[Assessment of the Mathias criteria for establishing occupational causation of contact dermatitis]

Actas Dermosifiliogr. 2012 Jun;103(5):411-21. doi: 10.1016/j.ad.2011.12.007. Epub 2012 May 11.
[Article in Spanish]


Background: Dermatoses account for up to 30% of occupational diseases. Of these, 90% correspond to contact dermatitis, a disease associated with a marked economic burden and considerably impaired quality of life. In 1989, Toby Mathias proposed 7 criteria to assess the relationship between contact dermatitis and occupation.

Objective: To assess the Mathias criteria for establishing occupational causation of contact dermatitis in patients with dermatoses.

Materials and methods: This was a descriptive study of 103 patients with dermatoses, attended consecutively between January and March of 2009 in the immunology and skin allergy department of the Parc de Salut Mar, Barcelona, Spain. The diagnosis of an occupational cause of the skin complaint by a specialist after interviewing the patient was correlated with diagnosis according to the Mathias criteria, applied by an independent specialist. Descriptive and inferential statistics were calculated.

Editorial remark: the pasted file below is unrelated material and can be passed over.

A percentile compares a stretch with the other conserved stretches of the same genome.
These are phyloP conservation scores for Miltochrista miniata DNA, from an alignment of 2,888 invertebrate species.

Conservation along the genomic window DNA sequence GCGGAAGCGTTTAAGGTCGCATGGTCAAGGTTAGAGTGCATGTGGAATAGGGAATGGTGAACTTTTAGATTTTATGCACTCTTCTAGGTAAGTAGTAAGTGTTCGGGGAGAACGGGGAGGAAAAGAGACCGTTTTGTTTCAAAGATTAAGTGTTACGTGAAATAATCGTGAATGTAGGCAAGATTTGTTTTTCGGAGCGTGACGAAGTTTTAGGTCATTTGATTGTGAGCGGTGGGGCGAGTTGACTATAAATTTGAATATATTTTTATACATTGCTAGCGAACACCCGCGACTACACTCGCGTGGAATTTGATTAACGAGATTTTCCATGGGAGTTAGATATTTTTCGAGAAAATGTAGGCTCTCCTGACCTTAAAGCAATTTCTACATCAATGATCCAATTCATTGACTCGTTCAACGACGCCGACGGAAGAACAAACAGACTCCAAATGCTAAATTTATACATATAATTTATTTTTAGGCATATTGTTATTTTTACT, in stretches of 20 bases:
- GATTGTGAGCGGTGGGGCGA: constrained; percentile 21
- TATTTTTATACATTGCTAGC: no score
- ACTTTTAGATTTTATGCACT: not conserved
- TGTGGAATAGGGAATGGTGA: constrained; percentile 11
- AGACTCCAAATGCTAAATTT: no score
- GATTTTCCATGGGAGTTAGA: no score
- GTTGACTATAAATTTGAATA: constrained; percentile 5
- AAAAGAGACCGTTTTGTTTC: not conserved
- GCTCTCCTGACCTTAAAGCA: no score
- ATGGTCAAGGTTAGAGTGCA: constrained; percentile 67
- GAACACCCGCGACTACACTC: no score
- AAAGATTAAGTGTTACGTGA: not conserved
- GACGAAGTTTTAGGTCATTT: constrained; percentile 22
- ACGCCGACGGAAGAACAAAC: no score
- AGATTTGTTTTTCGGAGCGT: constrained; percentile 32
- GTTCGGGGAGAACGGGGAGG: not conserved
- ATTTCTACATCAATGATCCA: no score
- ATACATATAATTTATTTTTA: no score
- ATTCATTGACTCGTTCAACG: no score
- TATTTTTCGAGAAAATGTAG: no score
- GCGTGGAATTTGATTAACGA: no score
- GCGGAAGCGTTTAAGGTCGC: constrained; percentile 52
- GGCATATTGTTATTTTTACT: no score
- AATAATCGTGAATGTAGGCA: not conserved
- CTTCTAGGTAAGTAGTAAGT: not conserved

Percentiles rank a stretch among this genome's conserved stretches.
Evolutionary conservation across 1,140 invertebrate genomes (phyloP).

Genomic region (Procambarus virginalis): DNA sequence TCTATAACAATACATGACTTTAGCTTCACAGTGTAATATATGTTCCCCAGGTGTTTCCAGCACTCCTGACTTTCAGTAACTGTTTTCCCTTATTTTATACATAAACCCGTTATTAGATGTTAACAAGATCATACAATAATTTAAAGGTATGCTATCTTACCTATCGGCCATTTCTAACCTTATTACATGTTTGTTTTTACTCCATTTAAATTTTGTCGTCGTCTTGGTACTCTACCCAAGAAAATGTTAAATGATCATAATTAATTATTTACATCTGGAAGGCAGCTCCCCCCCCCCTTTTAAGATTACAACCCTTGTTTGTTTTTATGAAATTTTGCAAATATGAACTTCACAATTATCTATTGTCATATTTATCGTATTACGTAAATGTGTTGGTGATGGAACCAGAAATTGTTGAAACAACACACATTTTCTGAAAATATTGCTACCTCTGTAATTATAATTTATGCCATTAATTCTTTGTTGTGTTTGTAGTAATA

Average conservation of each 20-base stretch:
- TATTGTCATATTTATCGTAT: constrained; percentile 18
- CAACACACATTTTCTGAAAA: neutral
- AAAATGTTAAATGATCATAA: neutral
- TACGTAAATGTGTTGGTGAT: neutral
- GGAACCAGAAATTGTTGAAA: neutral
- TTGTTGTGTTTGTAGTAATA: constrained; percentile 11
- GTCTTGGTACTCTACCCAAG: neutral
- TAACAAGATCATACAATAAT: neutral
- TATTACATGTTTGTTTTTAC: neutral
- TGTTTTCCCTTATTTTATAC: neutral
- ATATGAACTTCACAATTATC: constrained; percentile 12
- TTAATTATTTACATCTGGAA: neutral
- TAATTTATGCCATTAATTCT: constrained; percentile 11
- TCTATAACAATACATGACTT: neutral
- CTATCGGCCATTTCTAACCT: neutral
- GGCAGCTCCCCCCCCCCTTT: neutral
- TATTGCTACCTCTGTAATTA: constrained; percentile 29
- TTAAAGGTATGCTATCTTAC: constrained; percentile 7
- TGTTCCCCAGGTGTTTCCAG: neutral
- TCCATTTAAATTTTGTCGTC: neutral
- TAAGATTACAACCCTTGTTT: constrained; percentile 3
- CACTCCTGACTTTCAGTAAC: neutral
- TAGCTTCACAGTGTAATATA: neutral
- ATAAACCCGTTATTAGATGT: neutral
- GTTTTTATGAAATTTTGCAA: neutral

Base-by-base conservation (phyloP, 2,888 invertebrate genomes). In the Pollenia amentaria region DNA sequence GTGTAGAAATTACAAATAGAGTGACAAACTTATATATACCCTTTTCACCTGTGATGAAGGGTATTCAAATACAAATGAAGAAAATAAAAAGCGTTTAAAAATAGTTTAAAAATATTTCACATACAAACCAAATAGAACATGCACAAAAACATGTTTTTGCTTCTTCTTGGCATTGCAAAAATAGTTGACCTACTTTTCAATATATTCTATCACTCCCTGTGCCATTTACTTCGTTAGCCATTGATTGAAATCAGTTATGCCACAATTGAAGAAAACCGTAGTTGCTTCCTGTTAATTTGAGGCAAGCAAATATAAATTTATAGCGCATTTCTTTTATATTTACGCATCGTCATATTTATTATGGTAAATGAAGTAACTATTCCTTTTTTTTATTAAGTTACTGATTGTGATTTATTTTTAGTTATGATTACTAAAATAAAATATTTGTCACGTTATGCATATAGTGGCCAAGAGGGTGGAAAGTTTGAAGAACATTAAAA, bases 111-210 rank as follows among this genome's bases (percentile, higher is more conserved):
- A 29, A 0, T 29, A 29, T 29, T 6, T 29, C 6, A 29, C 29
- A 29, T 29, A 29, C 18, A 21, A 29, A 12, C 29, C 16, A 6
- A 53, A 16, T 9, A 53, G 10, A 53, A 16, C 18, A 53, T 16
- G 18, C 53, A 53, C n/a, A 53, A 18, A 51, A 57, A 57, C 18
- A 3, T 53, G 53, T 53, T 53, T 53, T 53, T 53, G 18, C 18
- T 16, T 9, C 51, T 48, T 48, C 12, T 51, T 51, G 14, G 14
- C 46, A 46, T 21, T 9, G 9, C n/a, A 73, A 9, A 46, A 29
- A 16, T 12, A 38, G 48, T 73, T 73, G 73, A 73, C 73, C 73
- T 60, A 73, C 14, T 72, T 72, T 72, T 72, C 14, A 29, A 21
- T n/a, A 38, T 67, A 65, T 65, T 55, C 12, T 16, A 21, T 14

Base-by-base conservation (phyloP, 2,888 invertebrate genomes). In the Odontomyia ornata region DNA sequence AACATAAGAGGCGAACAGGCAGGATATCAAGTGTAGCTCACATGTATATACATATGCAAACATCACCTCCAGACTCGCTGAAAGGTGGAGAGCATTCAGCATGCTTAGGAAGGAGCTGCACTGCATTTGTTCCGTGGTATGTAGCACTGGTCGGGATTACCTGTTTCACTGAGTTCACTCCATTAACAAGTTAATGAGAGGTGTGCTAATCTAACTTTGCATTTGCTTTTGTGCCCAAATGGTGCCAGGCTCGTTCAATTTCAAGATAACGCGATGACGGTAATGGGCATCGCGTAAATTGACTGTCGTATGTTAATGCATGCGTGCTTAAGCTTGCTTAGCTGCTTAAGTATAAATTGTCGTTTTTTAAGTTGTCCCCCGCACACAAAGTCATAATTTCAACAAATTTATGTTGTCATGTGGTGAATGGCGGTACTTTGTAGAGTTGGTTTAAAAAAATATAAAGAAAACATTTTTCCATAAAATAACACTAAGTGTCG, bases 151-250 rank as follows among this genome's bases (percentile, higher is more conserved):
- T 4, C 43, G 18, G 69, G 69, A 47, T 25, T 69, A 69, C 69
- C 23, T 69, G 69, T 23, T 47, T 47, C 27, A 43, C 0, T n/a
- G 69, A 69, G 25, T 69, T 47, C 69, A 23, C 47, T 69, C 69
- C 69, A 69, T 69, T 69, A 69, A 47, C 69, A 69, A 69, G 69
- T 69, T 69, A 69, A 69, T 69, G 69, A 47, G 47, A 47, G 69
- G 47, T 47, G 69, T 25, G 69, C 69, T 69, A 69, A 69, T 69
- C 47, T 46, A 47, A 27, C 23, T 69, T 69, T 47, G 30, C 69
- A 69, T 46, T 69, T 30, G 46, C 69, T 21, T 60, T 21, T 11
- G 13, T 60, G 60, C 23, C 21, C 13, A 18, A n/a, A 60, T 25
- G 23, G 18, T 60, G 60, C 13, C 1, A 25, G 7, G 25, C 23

Results: An occupational cause was identified in 13 patients according to the Matthias criteria and in 12 according to the judgment of the dermatologist. The sensitivity for the Mathias criteria was 100% and the specificity was 98.90%, with a positive predictive value of 92.31% and a negative predictive value of 100%. The prevalence of occupational contact dermatitis was 11.65%.

Conclusions: The Mathias criteria show a high validity and diagnostic yield, making them useful for establishing occupational causation of contact dermatitis. We believe that application of these criteria would help improve diagnostic and prognostic accuracy in occupational contact dermatitis.

Publication types

  • English Abstract

MeSH terms

  • Adult
  • Dermatitis, Allergic Contact / etiology*
  • Dermatitis, Occupational / etiology*
  • Female
  • Humans
  • Male
  • Occupational Health / standards*
  • Reproducibility of Results
  • Surveys and Questionnaires